Meanwhile, sick in body and in mind, he had landed in France; but, before reaching Rouen, he was stopped, and informed that he could not be allowed to remain in the country. After several refusals, however, permission to stay was granted ; and he was conducted to Avignon by a French officer. At Evreux an incident occurred which shows the bitterness of the feeling with which he was regarded by his countrymen. A party of English sailors who happened to be working in the town, on hearing of his arrival, broke into his Ded-room, burst open his trunks, attacked and wounded him with their swords, and were only prevented from murdering him by the arrival of a body of French troops. From Avignon he passed to Montpellier ; and the rest of his life was spent chiefly in this town and in Rouen. His time was thenceforth passed in the quiet pursuit of literature. He resumed his Meditations on the Psalms, concluded his History of the Rebellion, and wrote his Life, A Short View of the State of Ireland, most of his Essays, and his Survey of Hobbes's Leviathan. Twice he humbly appealed to Charles that he might be allowed to die in his native land; but not even a reply was vouchsafed, and it was at Rouen that he expired on the 9th December 1674.
The character of Clarendon is well-marked. In the court of Charles II. he was almost the only man who lived chastely, drank moderately, and swore not at all. Three principles guided his life. The first, from which he never swerved, was a passionate attachment to the religion and polity of the Church of England. The second, to which he was faithful on the whole, though with some declensions, was the determination to maintain what he regarded as the true and ideal English constitution. The third, which he more than once nobly sacrificed to the other two, was a desire for personal advancement. In political practice he sadly wanted both insight and tact, and, though he could plead most cleverly and affectingly in a state paper, he was too apt, when confronted by opposition in Parliament, to lose his temper. He was, however, ready in debate; he could speak well; and for business he was admirably adapted. In political theory he was intensely conserva-tive ; no royalist squire who had never seen the king but in moments of dignified ceremony could have cherished a deeper reverence for him than did this courtier, who had watched his every act of crime and selfishness. Cold and haughty as he was towards his equals, at least in the end of his life, in his bearing towards the royal family, he sometimes appeared to abjure every feel-ing of manly independence. On two occasions this was miserably exemplified. He was too proud to allow his own wife to visit any woman of disreputable character, whatever her position ; yet, at the command of his master, he was base enough to urge the queen to admit her husband's favourite mistress as one of her ladies in waiting. And there is another scene in which we cannot help regarding him with still deeper scorn. In his Life he calmly tells us the story. About the time of the Restora-tion the duke of York had fallen in love with his eldest daughter, Anne Hyde, and before their intimacy had been discovered had given her a written promise of marriage. Of this Clarendon professes to have been completely ignorant; and when the affair could no longer be con-cealed, he tells us he was the last to be informed of it. Nor is this surprising if his own account of the manner in which he received the news is to be credited in the least. He broke into " a very immoderate passion." He would turn his daughter from his house. He hoped she was the duke's mistress, and not his wife, for then he could refuse to harbour her. He would have her sent to the Tower; he would have an Act passed to execute her; nay, he would be the first to propose such an Act. "Whoever knew the man," he adds, " will know that he said all this very heartily." Modern historians are perhaps too kind in doubting him. Soon after he told the king that he " so much abominated " the thought of his daughter's becoming the wife of the prince, that he " had much rather see her dead, with all the infamy that is due to her presumption." He even informed the duke himself—when an infamous conspiracy was hatched against her honour, and Sir Charles Berkley swore that she had granted him favours inconsistent with her duty to her husband—that since she had deceived himself he could not answer for her fidelity to any other man. The conclusion of the affair displays a depth of meanness which could not have been credited on any other testimony than his own. In fear of death Mary of Orange confessed that the accusation was false, and Berkley admitted his perjury; but in Clarendon's breast there does not appear to have been kindled a spark of the burning indignation which an honourable stranger could not have repressed; Berkley himself had only to ask forgiveness. It is possible that this humiliating story— this basest display of the " besotted loyalty " of the time, is altogether true. Much of it is beyond denial; and if we hold that in the rest Clarendon was merely acting a part, we miserably save a very small portion of his man-liness at the expense of all his sincerity.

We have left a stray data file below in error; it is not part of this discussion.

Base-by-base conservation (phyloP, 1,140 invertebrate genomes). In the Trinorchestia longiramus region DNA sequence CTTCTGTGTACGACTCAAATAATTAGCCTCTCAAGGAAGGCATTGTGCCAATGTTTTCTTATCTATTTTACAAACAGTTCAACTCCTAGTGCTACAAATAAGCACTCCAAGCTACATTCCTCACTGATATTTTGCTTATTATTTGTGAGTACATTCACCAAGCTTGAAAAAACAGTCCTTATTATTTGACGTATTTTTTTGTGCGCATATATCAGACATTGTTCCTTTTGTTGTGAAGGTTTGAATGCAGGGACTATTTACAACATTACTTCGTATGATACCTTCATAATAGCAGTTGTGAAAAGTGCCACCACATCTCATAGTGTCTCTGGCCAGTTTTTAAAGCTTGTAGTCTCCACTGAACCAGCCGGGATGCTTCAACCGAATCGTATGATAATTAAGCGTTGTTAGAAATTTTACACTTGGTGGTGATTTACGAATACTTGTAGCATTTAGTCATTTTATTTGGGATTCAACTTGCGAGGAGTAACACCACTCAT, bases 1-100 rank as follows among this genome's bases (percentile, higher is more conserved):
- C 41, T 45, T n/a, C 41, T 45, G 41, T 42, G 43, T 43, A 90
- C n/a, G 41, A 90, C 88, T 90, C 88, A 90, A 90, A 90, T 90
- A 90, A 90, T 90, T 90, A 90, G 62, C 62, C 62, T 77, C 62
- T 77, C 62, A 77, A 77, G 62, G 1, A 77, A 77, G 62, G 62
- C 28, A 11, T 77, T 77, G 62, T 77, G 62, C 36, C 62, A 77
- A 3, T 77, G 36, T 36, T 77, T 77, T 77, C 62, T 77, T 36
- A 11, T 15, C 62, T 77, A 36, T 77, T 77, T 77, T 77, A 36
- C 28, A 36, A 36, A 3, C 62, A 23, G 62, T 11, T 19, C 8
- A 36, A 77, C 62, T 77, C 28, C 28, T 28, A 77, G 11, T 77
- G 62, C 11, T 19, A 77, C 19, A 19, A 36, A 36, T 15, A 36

It is in literature that Clarendon's name best deserves
to be remembered. His Essays (which are chiefly didactic)
and his Survey of Hobbes's Leviathan scarcely rise above
the commonplace, but his History of the Rebellion and his
Life of Edward, Earl of Clarendon have a high and per-
manent value. That he was a historian of wide grasp and
deep insight cannot be maintained; his works are pro-
fessedly pleadings on behalf of the Episcopalian Royalists
and himself; but, though it would be too much to allege
that his accuracy is never warped by his purpose, we may
in general accept his statements of fact as correct. It is,
however, as works of literary art that his histories have at-
tained to the position they hold. They charm us by their
calm and never-failing grace, by their quiet humour, by
their general tone of lofty dignity, but perhaps most of all
by the exquisite portraits which they contain. It is true
he cannot penetrate to the innermost recesses of men's souls,
and let us read the motives of their lives; but he can in-
troduce them to us, as it were, in society, can let us observe
their career, watch their humours, and listen to their talk.
Clarendon's style, too, though extremely loose and often
amusingly ungrammatical, has many beauties. His sentences
are of extraordinary length, and usually contain numerous
involved parentheses; but while these qualities threaten
obscurity, obscurity is always avoided ; and they have the
merit of enabling the writer to produce a slow, stately,
graceful music, of which the short sentence is altogether
incapable. (T. M. W.)